In what can only be described as an unprecedented and wholly out of character act from me, I’ve been following the ongoing Rugby World Cup. Shocking, right? That someone who spends their time deciding whether or not to use coconut and almond or lemon and lime shampoo for thirty-five minutes could be captivated by an activity that essentially involves headbutting some of the heaviest men in sport in a muddy field.
I’ve never really been an avid sports fan, and certainly if I tried my hand at rugby nowadays, I’m sure I would run in the opposite direction, pass the ball to the wrong team and succinctly be sent off in a stretcher with a fractured collarbone, two broken ribs and a punctured spleen. Sports has never been my bag and I know a lot of people who feel the same way. But watching sports like rugby or cricket on the television is a different matter. Not always, but for big events like the Rugby World Cup, I do find myself possessed by this hidden inner patriotism and need to watch the game – if only to make sure my own country don’t lose. Of course, in recent years, that’s been the case less and less, with England infamously missing out on winning the World Cup (once again), and Andy Murray being defeated during Wimbledon, it begs the question: ‘am I missing much if I’m not watching?’ Personally, the answer for me has been an emphatic no. However, there’s always one thing that can hook me in and make me Google the results to see if we’re still in – and that’s the atmosphere.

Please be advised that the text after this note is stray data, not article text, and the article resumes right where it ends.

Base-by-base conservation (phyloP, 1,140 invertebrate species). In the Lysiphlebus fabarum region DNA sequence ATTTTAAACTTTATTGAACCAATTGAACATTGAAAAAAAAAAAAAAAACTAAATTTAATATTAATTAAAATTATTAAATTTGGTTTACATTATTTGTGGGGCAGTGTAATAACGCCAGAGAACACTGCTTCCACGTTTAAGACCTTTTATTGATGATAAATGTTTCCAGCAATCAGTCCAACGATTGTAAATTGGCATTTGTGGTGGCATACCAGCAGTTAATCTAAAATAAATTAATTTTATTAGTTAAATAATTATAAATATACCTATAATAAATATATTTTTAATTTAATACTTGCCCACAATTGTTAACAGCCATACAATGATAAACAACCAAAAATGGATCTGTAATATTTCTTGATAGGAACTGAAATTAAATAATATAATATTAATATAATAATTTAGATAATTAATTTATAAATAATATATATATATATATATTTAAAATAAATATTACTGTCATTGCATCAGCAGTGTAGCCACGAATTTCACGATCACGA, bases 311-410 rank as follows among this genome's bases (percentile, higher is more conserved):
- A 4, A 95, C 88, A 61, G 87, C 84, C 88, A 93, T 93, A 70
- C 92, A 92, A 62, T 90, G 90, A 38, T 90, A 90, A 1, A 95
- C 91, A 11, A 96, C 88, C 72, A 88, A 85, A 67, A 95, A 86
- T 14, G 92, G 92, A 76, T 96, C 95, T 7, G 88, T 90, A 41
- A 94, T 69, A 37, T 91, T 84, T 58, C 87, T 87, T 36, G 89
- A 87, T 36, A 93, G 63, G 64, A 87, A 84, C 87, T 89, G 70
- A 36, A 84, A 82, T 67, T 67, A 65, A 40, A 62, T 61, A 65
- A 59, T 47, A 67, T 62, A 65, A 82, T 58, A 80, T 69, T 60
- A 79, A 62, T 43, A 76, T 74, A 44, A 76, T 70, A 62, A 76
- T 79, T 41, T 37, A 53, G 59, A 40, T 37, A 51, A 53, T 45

I hold very fond memories of my trips to Stratford during the London Olympics 2012 and London Paralympics 2012, as it was a rare occasion to actually get behind my country patriotically and reinforce the good in something for once, in a world otherwise peppered with doom and gloom. That’s what I like so much about watching sports – even your otherwise uninterested grandmother can become an avid fan almost overnight. I watched the England vs Fiji game with bated breath and quickly found myself immersed in this rather violent game, picking up the rules as it went on – even caught myself shouting angrily at the referee through the television at one point. Of course, once the game had finished, I kept checking to see when the next game was on, and who was playing. Immediately, I looked forward to seeing Ireland vs Canada – and when I heard that Japan beat South Africa, I pretty much spat my drink everywhere (no offense to the Japanese, it just caught me unaware).
But I digress – my point is that I love how sport has an overwhelming ability to bring people, families, or even the whole country together for the same real reason – pride. I can admit without hesitation that I was very proud to be British when the Olympic Games were being hosted in our capital, and more so when I was there to see the events from the sidelines. That being said, the moment I heard the term ‘snapped Achilles tendon’ I turned off everything electronic and hid in my bed until the cringe thoughts went away. Especially the word ‘snapped’, that’s far too graphic for my liking.
Anyway, what about you guys? Have you been eagerly following the Rugby World Cup? Do you find yourself watching anything and everything sport-related, or are you like me, just as and when there’s a big event? Drop me a comment below and let me know how you feel about big sporting events, and whether they’re worth your time!